Frequently asked questions

Building and publishing your project

Why does my project have status “failing”?

Projects have the status “failing” because something in the build process has failed. This can be because the project is not correctly configured, because the contents of the Git repository cannot be built, or in the most rare cases because a system that Read the Docs connects to is not working.

First, you should check out the Builds tab of your project. By clicking on the failing step, you will be able to see details that can lead to resolutions to your build error.

If the solution is not self-evident, you can use an important word or message from the error to search for a solution.

Why does my project have status “passed” but I get a 404 page?

This often happens because you don’t have an index.html file being generated.

Make sure you have one of the following files at the top level of your documentation source:

  • index.rst (Sphinx)

  • (MkDocs or Sphinx with MyST)


To test if your docs actually built correctly, you can navigate to a specific page that you know is part of the documentation build, for example /en/latest/README.html.

Why do I get import errors from libraries depending on C modules?


Another use case for this is when you have a module with a C extension.

This happens because the build system does not have the dependencies for building your project, such as C libraries needed by some Python packages (e.g. libevent or mysql). For libraries that cannot be installed via apt in the builder there is another way to successfully build the documentation despite missing dependencies.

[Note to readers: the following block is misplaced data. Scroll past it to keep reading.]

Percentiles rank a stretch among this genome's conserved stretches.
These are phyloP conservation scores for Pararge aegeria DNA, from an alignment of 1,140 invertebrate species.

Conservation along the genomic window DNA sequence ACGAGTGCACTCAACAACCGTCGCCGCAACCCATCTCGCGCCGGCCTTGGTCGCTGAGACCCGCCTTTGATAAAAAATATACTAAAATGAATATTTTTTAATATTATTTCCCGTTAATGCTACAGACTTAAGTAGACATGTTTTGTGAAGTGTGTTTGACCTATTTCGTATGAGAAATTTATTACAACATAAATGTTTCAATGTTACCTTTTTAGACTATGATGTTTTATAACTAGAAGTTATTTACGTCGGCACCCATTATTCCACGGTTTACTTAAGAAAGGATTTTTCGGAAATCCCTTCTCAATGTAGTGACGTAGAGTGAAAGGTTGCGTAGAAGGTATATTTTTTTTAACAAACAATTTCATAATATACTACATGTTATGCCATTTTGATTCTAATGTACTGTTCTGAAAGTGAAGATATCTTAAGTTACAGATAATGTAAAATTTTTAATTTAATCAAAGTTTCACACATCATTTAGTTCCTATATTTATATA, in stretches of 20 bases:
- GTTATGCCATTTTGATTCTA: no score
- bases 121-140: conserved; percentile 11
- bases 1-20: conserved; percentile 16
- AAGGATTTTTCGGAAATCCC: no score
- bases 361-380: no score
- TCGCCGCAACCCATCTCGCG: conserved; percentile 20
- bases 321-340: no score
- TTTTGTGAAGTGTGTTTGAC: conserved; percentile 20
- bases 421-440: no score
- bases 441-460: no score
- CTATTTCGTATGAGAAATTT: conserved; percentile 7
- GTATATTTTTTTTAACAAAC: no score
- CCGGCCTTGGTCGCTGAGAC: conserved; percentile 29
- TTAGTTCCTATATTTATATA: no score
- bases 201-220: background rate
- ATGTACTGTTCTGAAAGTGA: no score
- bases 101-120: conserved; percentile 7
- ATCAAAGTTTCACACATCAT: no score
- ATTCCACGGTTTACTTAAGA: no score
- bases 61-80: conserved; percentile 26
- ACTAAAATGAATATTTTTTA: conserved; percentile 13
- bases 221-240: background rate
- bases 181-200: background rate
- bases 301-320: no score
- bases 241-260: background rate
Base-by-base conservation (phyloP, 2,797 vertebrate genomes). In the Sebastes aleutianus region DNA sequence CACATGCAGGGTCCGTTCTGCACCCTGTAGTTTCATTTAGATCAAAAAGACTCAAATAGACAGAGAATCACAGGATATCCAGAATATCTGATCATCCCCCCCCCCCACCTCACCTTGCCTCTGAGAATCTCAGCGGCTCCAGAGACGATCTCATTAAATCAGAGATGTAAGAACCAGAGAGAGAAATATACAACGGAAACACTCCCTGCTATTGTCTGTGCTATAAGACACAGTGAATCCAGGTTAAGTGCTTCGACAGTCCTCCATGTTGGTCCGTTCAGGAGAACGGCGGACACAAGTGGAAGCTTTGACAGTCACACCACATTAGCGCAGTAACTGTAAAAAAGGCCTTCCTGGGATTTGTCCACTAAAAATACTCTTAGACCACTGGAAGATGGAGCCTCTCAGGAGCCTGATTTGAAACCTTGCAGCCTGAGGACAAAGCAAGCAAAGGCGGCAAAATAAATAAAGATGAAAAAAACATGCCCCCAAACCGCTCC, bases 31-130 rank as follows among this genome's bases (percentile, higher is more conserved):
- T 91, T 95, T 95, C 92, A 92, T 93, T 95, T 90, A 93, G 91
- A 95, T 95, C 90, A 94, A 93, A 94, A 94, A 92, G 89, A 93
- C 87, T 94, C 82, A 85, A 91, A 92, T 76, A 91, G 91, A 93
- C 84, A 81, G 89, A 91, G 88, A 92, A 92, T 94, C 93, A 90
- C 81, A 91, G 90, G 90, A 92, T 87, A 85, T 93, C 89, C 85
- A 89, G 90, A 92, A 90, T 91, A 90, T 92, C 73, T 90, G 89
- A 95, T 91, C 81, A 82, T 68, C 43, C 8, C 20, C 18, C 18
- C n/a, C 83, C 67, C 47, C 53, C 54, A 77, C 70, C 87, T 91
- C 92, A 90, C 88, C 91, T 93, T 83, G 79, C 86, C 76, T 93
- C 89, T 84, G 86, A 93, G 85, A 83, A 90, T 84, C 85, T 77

With Sphinx you can use the built-in autodoc_mock_imports for mocking. If such libraries are installed via, you also will need to remove all the C-dependent libraries from your install_requires in the RTD environment.

Where do I need to put my docs for RTD to find it?

Read the Docs will crawl your project looking for a Where it finds the, it will run sphinx-build in that directory. So as long as you only have one set of sphinx documentation in your project, it should Just Work.

You can specify an exact path to your documentation using a Read the Docs Configuration file.

How can I avoid search results having a deprecated version of my docs?

If readers search something related to your docs in Google, it will probably return the most relevant version of your documentation. It may happen that this version is already deprecated and you want to stop Google indexing it as a result, and start suggesting the latest (or newer) one.

To accomplish this, you can add a robots.txt file to your documentation’s root so it ends up served at the root URL of your project (for example, We have documented how to set this up in robots.txt support.

How do I change the version slug of my project?